Under the Disability Discrimination Act, appropriate help must be provided by schools and colleges so that children with special educational needs are ‘on a level playing field’ with their peers.
Someone with dyspraxia who writes very slowly may qualify for extra time in exams, get help with typing tuition and be permitted to use a laptop in class.
You should hope for a quiet confidence from your school about fulfilling your child’s special needs, but if staff appear horrified by them or flippant in their attitude to dealing with it then it's time to reconsider what is best for your child.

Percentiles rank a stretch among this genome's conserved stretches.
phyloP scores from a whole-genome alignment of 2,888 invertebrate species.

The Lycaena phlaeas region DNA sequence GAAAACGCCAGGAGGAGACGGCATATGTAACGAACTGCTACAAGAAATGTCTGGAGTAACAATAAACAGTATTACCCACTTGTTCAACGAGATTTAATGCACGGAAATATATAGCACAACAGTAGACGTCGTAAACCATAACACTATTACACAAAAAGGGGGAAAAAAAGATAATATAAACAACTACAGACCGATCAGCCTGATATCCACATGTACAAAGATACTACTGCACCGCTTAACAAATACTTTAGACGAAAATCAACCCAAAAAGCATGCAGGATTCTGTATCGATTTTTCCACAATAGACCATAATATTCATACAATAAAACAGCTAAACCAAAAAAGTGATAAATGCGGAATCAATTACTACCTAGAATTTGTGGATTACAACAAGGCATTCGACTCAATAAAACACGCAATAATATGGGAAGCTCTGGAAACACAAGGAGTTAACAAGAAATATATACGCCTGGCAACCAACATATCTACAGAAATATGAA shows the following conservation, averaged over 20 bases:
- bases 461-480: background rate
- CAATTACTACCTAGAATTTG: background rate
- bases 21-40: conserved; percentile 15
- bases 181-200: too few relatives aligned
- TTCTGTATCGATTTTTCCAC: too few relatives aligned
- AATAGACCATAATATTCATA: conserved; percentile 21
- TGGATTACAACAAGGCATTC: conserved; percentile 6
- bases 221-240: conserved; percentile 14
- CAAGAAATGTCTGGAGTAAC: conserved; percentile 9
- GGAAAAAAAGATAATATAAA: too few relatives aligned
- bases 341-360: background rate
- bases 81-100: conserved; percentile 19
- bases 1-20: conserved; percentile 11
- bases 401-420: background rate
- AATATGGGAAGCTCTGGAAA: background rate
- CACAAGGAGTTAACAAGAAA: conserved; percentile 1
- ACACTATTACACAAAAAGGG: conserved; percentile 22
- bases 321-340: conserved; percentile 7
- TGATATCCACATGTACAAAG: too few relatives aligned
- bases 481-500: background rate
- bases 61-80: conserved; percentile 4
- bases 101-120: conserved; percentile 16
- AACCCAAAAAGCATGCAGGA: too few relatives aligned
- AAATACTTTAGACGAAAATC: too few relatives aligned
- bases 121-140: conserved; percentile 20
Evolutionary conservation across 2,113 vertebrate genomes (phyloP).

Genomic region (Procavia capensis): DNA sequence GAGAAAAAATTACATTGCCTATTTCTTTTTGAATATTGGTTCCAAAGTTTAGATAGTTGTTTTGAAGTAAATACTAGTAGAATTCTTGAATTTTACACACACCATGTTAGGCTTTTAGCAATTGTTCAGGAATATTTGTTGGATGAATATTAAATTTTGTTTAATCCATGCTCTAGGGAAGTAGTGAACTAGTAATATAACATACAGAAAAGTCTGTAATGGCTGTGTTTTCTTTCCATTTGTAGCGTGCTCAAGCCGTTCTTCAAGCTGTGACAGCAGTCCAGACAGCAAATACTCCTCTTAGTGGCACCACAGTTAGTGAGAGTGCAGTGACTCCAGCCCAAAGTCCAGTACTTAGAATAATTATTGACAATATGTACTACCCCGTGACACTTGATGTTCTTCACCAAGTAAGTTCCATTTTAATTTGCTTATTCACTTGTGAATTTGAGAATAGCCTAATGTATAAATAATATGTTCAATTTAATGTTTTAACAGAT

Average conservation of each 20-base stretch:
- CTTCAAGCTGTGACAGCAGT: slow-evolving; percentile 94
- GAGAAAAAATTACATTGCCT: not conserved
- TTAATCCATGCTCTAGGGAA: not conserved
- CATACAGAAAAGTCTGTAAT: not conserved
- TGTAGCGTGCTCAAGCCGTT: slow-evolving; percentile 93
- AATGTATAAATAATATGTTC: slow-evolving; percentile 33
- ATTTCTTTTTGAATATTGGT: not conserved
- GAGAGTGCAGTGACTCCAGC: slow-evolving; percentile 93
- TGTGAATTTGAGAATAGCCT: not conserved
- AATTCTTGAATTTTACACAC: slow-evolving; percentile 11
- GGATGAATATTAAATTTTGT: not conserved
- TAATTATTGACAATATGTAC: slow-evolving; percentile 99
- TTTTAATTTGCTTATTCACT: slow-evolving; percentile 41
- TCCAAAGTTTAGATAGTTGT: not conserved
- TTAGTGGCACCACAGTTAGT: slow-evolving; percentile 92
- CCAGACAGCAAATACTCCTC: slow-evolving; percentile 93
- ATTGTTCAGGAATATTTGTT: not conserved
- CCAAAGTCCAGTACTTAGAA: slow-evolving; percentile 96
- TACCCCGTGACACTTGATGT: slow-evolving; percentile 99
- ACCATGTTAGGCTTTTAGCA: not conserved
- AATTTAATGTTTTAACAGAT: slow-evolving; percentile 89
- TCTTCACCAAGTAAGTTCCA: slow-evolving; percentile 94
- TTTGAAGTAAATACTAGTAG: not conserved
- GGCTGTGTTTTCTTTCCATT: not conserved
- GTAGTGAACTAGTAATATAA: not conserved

Register for our Newsletter...
...and receive our FREE expert guide to Tutors!
Education News Feeds
Latest Education News from around the web.
- Saturday jobs ?can damage exam grades for teenagers?
- How the Rio slums helped inspire a start-up revolution
- Secret Teacher: when does a relaxing glass of wine become a problem?
- What I?m really thinking: the GCSE student
- 'Rise in child mental health issues'
- Gina Williams on why every Australian should know some Indigenous words
The Good Schools Guide is not responsible for the content of external internet sites